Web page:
Few People Know that the great Playwright, Oscar Wilde, the author of A Picture of Dorian Grey and The Importance of Being Earnest, toured Texas in 1882, when he was 27 years old. Yet, he was already quite famous in Europe as a writer, theater critic, an architectural historian, a Classicist, and leader of the Aesthetic Movement. So there was great curiosity about what would happen when this Irish Dandy lectured in the Macho World of Texas Cowboys.
When he passed through customs in New York City he had famously said, “I have nothing to declare but my genius.” So many Texans wondered what the genius would think about Texas. He first lectured in Galveston and said that, “Galveston was not terribly aesthetic. It is a city that was built on sticks. But is was built on a crystalline sea and therefore quite charming. They have long blvds of oleanders, red and white, which add to the charm.”
He said, “The people of Galveston were wonderful to me. They made me an honorary Col. in the Texas Army. So I wrote immediately to all my friends and told them that they should henceforth address me as COL WILDE. They asked me if I was in the Texas Rangers and I said, God I Hope So.”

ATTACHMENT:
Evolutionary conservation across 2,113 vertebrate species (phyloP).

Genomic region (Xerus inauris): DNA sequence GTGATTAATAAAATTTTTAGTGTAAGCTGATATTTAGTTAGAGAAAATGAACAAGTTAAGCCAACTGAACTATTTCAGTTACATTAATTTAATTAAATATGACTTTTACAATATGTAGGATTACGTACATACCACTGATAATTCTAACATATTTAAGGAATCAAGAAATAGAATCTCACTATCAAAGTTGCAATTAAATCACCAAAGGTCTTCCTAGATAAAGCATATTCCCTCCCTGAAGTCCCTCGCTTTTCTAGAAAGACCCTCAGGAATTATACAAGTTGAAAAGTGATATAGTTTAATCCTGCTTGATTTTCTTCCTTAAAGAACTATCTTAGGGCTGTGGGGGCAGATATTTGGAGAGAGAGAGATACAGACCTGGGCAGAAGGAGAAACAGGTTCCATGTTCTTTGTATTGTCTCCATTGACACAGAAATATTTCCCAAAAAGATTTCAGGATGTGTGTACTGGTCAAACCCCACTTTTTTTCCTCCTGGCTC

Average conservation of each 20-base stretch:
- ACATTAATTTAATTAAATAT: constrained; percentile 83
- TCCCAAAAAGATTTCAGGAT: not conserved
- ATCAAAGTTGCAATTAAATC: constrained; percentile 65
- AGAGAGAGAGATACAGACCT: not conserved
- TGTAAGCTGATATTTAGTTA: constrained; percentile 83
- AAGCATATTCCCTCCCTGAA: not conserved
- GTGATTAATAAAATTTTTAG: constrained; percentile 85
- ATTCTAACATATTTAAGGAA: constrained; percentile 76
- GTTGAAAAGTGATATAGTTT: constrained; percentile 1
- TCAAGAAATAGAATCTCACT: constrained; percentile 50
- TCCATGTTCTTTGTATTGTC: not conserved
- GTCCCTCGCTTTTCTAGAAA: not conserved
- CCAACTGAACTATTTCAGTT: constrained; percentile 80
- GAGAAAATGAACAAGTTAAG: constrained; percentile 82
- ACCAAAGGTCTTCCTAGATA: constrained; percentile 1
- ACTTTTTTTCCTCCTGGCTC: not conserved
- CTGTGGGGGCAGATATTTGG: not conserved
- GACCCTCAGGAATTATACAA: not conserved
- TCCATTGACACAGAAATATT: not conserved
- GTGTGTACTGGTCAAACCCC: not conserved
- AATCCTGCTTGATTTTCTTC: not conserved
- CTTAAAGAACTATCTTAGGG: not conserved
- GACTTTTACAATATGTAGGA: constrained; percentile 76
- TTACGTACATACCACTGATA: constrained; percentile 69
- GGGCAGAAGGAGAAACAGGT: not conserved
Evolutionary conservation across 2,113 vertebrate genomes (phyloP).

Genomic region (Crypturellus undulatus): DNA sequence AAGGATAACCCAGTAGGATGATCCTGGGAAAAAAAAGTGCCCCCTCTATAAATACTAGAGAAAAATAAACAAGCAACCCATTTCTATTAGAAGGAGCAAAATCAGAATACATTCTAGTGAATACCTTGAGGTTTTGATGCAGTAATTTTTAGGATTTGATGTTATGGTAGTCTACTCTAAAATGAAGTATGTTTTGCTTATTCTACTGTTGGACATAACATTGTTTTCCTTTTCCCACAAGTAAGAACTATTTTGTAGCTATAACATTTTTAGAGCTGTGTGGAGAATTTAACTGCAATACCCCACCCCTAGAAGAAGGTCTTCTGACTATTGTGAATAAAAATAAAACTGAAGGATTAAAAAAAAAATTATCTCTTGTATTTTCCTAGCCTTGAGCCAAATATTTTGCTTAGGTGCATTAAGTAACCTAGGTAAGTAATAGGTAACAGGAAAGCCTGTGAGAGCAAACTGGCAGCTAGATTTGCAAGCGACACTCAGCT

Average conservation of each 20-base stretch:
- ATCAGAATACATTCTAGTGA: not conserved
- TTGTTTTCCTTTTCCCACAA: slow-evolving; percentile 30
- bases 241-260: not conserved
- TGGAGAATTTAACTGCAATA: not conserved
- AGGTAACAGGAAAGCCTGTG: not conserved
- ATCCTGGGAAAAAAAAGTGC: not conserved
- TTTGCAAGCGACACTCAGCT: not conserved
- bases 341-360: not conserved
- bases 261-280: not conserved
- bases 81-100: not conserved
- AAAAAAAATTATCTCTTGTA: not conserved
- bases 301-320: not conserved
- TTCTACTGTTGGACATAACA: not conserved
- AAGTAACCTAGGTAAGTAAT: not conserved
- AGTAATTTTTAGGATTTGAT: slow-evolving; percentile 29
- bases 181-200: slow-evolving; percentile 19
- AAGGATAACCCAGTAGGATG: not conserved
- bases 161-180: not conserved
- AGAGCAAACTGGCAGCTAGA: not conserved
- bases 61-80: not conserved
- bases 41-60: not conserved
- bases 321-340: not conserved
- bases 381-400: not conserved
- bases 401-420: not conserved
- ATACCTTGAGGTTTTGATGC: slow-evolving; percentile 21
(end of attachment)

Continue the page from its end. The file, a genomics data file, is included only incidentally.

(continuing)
From Galveston, he had gone by by train in the monstrous Texas heat to San Antonio where he said “I stayed at the Menger Hotel, which even in those days, was known for luxury. And I have always said, please, give me the luxuries. Let others get by on necessities.”
He toured the famous missions in San Antonio. He said, “The San Jose mission was the finest example of beautiful architecture I came across in all of the America’s.” As for the Alamo, he said that he “thought it a shame they had allowed this most sacred of shrines to fall into such Philistine conditions.”
He lectured in San Antonio on Architecture and Interior Design. He loved the use of the natural wood and stone that was so available in the hill country but warned again that overuse of such horrid wall paper. He believed that a child raised in the ambiance of such wall paper could later use it as a “defense for a life of crime.”
Later he was asked how is lecture in San Antonio had gone and he said that the women had LOVED it, but the men, not so much. Indeed the men were quite a distraction, “walking in and out with their squeaky boots and clangy spurs. The men were going out for beer, you see. Evidently, men in Texas cannot survive more than an hour between beers.”
If he were to return today, 130 years later, he would find us about the same..